Federal Reserve Chairman Ben S. Bernanke and European Central Bank President Jean-Claude Trichet can’t afford to let the economic recovery distract them from the danger of falling into a deflationary morass akin to Japan’s.
Core consumer prices, which strip out volatile food and energy costs, rose a record-low 1.5 percent in February from a year earlier in the 30 countries that form the Organization for Economic Cooperation and Development. Goldman Sachs Group Inc. economists see core inflation falling further later this year to about 0.3 percent in the U.S. and 0.2 percent in the euro area.
The disinflationary trend is driven by the slack built up during the global economic slump. The 1.9 percent growth in OECD economies that the Paris-based organization forecasts for 2010 still will leave their total output for the year 4.1 percent below potential. With that much excess capacity, companies will remain under pressure to cut prices to keep customers and reduce costs to bolster profit.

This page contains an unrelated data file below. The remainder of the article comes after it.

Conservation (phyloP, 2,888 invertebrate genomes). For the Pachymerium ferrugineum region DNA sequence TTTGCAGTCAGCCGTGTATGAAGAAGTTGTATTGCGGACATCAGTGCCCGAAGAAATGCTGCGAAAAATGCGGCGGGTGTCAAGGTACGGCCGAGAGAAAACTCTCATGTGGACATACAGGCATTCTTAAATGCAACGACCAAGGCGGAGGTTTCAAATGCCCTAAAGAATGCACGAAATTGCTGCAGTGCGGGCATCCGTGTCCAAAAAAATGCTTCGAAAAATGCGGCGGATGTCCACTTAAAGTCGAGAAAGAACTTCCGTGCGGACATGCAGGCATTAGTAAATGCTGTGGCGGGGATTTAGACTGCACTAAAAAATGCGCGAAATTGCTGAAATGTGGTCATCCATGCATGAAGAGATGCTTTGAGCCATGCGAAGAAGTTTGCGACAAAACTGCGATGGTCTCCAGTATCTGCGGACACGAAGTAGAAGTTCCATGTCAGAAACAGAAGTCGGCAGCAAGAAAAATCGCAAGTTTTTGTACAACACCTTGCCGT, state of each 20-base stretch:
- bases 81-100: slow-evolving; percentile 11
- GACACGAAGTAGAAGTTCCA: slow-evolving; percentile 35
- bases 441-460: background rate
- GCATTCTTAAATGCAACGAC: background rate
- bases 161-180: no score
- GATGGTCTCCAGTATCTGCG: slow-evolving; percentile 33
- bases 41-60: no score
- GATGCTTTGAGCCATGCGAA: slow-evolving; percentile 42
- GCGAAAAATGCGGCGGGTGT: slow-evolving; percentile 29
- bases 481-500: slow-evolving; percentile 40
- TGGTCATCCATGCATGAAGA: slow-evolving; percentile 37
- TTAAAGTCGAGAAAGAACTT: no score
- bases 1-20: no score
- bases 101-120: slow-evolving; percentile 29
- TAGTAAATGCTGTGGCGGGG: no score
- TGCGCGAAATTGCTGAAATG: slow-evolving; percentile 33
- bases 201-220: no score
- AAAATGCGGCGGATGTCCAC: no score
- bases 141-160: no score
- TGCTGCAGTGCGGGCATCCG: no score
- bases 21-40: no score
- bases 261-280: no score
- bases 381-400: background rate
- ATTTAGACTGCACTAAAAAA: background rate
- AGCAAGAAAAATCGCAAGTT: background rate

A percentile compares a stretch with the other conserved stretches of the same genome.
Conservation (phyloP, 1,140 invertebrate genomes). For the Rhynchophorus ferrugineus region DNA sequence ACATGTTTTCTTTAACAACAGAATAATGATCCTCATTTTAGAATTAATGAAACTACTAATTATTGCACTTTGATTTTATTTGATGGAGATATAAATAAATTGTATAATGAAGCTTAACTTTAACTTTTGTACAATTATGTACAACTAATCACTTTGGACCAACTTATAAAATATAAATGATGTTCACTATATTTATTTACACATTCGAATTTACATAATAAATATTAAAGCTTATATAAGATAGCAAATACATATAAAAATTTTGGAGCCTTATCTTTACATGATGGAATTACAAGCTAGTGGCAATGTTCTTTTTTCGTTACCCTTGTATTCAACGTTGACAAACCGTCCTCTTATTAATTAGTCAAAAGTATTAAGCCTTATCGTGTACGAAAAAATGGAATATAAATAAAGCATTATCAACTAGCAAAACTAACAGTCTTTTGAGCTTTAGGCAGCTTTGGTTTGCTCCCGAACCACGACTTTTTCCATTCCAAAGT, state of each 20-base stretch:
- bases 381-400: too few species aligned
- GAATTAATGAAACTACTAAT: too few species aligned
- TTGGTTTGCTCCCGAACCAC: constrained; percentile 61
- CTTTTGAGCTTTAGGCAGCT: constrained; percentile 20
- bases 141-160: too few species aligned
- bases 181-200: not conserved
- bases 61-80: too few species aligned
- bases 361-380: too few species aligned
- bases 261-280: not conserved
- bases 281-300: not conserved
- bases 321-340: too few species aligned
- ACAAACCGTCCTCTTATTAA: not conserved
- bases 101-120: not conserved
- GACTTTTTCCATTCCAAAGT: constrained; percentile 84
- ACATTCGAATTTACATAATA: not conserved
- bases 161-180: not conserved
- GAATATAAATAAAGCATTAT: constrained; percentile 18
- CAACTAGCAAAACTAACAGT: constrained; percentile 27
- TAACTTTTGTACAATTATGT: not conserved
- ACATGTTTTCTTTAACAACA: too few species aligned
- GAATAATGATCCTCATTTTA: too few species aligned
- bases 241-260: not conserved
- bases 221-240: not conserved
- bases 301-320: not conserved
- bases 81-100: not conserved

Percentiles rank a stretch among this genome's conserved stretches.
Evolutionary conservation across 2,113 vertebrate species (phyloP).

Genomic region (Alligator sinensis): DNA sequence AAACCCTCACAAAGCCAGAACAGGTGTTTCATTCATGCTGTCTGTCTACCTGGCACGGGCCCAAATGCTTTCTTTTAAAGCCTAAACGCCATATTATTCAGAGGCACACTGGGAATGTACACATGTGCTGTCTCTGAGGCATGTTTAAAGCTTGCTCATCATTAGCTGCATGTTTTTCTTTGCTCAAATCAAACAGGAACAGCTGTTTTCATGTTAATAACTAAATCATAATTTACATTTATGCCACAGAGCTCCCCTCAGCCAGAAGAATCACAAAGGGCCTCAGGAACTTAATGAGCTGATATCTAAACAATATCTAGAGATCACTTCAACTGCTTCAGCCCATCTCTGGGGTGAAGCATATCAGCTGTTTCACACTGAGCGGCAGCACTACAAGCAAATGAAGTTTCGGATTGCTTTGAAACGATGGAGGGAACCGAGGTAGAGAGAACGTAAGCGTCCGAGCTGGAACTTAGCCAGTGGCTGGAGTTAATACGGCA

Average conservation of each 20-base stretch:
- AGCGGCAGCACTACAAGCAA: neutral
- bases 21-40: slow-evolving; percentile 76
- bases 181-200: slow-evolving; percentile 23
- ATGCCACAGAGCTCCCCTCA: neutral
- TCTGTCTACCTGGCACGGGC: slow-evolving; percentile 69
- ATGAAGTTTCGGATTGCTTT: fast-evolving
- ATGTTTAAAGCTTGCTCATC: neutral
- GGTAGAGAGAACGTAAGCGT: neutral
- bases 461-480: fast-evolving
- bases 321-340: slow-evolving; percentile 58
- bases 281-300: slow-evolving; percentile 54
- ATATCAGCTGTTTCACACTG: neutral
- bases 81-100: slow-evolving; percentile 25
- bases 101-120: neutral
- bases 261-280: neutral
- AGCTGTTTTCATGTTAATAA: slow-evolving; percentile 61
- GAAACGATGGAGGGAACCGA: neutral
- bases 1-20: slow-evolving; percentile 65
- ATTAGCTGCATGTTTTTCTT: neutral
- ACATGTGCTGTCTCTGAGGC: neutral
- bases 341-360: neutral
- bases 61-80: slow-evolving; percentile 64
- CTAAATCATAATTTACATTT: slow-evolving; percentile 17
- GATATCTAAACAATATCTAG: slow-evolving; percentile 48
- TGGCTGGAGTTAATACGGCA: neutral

Policy makers have “gotten their eye off the immediate ball, which is deflation risk,” said Joseph Gagnon, a former Fed official who is now a senior fellow at the Peterson Institute for International Economics in Washington. “It’s misguided for anybody to be talking about exiting” from stimulus during the next year.
Investors can profit from slowing inflation by selling Treasury Inflation-Protected Securities, Michael Vaknin, global fixed-income strategist for Goldman Sachs in London, said in a March 29 note to clients. The gap between yields on Treasuries and so-called TIPS due in two years, a measure of the outlook for consumer prices, stood at 1.56 percent on April 5, down from 2.92 percent on June 16, 2008.
This is not an issue I'm worried about, but maybe the Fed should be?